CLEVELAND — Tonight at 7:30 p.m, WKYC Studios streamed a unique voter awareness event – a performance from Cleveland’s historic Karamu House theater, plus a panel discussion about young voters and their potential impact on the November election.
It featureed a videotaped excerpt from a Karamu theatrical production called “Freedom After Juneteenth,” in which a young black actor says cynically that he won’t bother to vote because it won’t make a difference.
In response, his ancestors step out of the shadows to let him know how they marched and struggled to gain the right to vote. “Remember how we got here,” they sing solemnly to him.
It’s a performance with a message – meant to remind viewers that the right to vote is precious and exercising that right “is the most powerful tool we have in a democratic society,” says Tony Sias, president and CEO of Cleveland’s 105-year-old theater, Karamu House.
“As America’s oldest producing black theater, it is part of our responsibility to both entertain and inform and now activate viewers like you to be part of a more just and equitable society,” Sias explains during the video. “An artistic response to the issues of the day are vital for conversations and dialogue and action to take place.”
The video then segues into a youth-oriented panel discussion emceed by 3News’ Romney Smith that focuses on emerging voter suppression issues and how to mobilize young voters. The panelists were:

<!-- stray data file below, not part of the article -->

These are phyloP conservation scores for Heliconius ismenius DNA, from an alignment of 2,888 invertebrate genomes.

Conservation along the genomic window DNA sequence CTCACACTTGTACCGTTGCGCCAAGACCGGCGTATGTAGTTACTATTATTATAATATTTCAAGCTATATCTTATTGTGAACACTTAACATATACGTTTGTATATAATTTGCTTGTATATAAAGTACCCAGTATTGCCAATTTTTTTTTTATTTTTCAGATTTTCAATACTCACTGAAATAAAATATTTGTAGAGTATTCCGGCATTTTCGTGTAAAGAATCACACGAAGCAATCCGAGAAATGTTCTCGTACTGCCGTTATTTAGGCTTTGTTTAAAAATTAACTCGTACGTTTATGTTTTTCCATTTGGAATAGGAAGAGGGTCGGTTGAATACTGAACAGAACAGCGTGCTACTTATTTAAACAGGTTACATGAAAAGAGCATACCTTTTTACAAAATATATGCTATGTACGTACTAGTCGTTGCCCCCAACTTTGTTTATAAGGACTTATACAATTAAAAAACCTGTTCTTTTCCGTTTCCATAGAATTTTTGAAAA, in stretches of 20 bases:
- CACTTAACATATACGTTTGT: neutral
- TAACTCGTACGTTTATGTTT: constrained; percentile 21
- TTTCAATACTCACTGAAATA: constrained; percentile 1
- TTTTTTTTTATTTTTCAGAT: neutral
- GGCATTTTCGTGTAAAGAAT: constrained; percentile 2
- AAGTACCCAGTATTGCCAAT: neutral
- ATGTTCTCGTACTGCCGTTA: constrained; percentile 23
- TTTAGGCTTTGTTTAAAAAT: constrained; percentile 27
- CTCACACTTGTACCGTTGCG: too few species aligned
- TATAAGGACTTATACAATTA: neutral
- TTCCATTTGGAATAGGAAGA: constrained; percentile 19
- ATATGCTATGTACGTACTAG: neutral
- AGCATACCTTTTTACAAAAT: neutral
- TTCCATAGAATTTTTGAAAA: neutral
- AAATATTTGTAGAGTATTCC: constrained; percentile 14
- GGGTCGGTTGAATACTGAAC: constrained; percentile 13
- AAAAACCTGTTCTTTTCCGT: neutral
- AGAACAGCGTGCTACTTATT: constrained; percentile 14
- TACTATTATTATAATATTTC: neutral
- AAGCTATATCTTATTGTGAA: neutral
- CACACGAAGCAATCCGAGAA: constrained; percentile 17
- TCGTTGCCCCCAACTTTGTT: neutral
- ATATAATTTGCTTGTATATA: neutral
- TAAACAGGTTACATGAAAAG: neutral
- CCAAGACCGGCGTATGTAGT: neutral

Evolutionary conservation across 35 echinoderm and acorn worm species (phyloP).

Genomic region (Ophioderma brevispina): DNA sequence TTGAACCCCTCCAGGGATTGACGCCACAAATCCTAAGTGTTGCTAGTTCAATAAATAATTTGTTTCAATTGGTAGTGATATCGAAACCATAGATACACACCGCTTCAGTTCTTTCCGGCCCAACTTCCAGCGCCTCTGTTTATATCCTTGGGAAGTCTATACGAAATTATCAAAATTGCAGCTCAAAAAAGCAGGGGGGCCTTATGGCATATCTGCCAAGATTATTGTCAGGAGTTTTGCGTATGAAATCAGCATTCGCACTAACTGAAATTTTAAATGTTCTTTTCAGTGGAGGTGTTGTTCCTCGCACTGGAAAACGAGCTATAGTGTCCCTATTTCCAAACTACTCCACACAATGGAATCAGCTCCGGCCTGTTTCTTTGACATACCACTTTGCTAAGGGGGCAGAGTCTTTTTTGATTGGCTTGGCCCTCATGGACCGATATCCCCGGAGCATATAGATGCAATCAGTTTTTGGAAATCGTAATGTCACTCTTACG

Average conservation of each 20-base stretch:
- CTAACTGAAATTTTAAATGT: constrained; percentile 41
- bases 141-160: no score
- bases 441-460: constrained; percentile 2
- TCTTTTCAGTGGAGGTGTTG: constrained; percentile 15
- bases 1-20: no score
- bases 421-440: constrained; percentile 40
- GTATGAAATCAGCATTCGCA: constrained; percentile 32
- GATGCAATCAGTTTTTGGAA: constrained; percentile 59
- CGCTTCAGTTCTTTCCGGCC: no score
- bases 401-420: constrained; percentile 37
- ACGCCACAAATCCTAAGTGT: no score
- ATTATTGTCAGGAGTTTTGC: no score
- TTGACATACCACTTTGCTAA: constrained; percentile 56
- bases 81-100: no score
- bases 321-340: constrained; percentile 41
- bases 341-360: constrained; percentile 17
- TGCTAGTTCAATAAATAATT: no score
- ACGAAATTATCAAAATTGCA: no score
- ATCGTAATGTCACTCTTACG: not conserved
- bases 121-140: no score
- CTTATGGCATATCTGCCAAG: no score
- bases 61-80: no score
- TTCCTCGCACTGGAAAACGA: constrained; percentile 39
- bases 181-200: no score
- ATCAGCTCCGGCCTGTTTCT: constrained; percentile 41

-Jade Davis, vice president of external affairs for Cleveland Cuyahoga County Port Authority
-Stefanie Brown James, co-founder of The Collective PAC
-Ricardo Leon, executive director of Metro West Community Development Organization
-Danielle Sydnor, president of NAACP Cleveland
It’s the second panel organized by Women V.O.T.E. (Visionaries Organized To Educate). The group has a website dedicated to helping Northeast Ohio residents get critical information about safely and effectively casting their votes during the pandemic. As the media partner, WKYC streamed both discussions.
The video opens with an introduction from Jeneen Marziani, Ohio state president for Bank of America, which sponsored Karamu’s “Freedom After Juneteenth” presentation and panel series. The effort is a creative partnership that really drives home the point that every vote matters, Marziani says. “Voting gives us an opportunity to let our voice be heard.”
Watch the entire event again in the player below: